Kojonup is located on the Albany Highway between the towns of Arthur River and Cranbrook (that is
located slightly east of Albany Highway).
Kojonup is the largest town on the highway except for Mount Barker and is an important rural service centre.
There is a historical walk trail that leads visitors around the town to most of the historically significant buildings.
The area is becoming known for wine production as well as the production of olives and olive oil.
A larger than life wool wagon was constructed and opened as an attraction in 2001. The project pays homage to the early wool industry.
The area was first explored in 1837 by surveyor Alfred Hillman who with a small party had set out from Albany to survey a route for the
Albany to Perth road via York. On February 28th Hillman was directed to a fresh water spring by a group of Aborigines. Hillman wrote in
his field book 'This would be a good place for a station.'
An army barracks was established in January 1838 to protect the mail on the Perth to Albany run. It was staffed by members of the 21st Regiment of Royal
British fusiliers and led by Lieutenant Armstrong. For some unknown reason the barracks seem to have been abandoned by August 1838 and later re-occupied
by the 51st Regiment. (Armstorng had died suddenly while stationed at Vasse.)
In 1840 (another source says December 1838) Hillman returned and surveyed the townsite. The party ran critically short of water on the journey and Hillman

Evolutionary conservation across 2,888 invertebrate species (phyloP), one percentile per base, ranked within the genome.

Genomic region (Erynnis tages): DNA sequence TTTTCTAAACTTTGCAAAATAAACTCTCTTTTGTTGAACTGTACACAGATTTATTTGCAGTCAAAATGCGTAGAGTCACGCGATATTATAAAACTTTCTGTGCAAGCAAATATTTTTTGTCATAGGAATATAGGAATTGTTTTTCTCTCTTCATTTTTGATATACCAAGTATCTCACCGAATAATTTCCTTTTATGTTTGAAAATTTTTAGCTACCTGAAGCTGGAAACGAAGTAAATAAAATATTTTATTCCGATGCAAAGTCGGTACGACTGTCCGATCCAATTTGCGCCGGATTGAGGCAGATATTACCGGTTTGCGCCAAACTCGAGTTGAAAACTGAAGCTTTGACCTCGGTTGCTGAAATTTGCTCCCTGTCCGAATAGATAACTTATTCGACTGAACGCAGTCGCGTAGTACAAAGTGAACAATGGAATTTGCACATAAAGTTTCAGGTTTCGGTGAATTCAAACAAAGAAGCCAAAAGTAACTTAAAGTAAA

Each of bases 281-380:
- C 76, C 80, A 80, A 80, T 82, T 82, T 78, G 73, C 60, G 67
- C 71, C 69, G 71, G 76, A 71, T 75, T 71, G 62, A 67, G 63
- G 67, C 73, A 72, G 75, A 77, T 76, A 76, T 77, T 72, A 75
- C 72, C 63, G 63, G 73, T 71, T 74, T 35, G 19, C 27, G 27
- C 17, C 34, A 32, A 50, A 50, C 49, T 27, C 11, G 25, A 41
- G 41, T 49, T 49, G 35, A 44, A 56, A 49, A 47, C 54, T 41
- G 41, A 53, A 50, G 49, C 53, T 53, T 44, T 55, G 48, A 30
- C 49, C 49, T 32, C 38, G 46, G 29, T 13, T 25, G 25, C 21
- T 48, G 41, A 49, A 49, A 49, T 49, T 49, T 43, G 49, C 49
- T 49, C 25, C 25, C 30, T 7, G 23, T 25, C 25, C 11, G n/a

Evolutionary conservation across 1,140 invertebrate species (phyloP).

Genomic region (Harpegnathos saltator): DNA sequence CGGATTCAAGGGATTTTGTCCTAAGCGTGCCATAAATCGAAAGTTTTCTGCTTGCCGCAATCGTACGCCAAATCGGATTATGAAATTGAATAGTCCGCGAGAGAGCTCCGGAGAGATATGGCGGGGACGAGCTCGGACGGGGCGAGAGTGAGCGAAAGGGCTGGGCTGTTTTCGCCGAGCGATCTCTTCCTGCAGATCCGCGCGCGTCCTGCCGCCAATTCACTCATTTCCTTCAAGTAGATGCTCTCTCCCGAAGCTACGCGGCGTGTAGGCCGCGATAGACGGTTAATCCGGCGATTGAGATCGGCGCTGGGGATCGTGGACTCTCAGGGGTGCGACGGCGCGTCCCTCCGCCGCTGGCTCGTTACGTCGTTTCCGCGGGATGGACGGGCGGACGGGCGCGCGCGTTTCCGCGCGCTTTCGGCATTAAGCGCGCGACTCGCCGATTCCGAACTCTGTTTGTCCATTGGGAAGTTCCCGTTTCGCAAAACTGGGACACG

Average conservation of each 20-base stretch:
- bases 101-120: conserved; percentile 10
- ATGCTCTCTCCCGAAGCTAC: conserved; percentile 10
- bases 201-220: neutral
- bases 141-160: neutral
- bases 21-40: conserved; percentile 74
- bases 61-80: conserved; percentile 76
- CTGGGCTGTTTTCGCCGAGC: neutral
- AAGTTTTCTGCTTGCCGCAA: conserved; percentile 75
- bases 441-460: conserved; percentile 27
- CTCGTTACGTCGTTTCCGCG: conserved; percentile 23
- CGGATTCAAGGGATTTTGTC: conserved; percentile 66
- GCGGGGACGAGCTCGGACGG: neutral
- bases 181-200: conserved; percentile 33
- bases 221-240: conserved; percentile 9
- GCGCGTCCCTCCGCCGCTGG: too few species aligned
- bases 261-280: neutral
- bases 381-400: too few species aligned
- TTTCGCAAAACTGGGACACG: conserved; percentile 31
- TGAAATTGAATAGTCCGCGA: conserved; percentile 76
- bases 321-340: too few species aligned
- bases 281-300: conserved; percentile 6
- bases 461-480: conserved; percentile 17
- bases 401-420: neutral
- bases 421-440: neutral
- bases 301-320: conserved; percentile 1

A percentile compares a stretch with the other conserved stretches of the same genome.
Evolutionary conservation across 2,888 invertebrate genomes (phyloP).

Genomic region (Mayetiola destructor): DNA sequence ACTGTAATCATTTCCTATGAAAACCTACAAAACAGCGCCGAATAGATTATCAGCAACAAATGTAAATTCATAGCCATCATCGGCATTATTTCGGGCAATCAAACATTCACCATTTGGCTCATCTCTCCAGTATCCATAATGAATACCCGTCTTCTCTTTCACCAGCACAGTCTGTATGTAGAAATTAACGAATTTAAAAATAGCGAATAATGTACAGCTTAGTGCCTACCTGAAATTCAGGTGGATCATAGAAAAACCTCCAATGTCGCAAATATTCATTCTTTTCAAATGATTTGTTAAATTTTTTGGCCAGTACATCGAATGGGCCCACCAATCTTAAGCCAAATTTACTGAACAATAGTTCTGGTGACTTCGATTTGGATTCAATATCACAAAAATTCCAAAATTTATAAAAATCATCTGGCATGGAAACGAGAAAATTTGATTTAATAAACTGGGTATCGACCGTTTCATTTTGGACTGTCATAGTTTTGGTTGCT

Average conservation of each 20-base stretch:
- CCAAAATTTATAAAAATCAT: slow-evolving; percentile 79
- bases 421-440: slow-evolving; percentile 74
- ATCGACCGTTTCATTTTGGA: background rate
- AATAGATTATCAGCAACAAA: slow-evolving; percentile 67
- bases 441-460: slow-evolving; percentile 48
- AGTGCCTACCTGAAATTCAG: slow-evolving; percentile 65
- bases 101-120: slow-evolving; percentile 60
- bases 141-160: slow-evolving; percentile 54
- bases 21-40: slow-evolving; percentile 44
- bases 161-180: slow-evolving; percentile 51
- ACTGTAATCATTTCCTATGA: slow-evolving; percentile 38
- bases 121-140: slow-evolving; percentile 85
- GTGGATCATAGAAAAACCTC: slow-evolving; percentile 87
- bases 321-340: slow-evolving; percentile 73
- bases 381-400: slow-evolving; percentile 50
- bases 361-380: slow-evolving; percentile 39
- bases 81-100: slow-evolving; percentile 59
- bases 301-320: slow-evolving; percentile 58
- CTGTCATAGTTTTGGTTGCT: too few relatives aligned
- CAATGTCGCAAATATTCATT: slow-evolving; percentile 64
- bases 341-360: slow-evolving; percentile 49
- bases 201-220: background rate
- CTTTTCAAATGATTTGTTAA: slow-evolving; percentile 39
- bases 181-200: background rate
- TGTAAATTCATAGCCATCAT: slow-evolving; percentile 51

pressed on ahead with horses to reach water at Kojonup. The party eventually all made it to the spring to find not only fresh water but also a crop of vegetables
planted by the 21st Regt. that had been abandoned and left to grow.
On September 9th 1840 some town lots were offered for sale but until a solution to the poison bush problem was found the Kojonup area was to remain unpopular.
Sheep and cattle being taken through the area were sometimes muzzled to stop them eating the dangerous plants.
Edward John Eyre brought a flock through en-route from Albany to York
and lost over 200 animals.
Early attempts at grazing in the area failed as poisonous plants killed off the sheep. Alfred Symons was the first settler to be granted land but he abandoned the
100 acres he was granted after losing too much money. By 1843 the area had been all but abandoned. By 1846 most land owners did not live on their properties
in the area and the most people there were either just passing through or were shepherds.
The colonial botanist (Drummond) investigated possible causes of the poisoning and discovered that a shrub with a pea like flower was the likely cause. The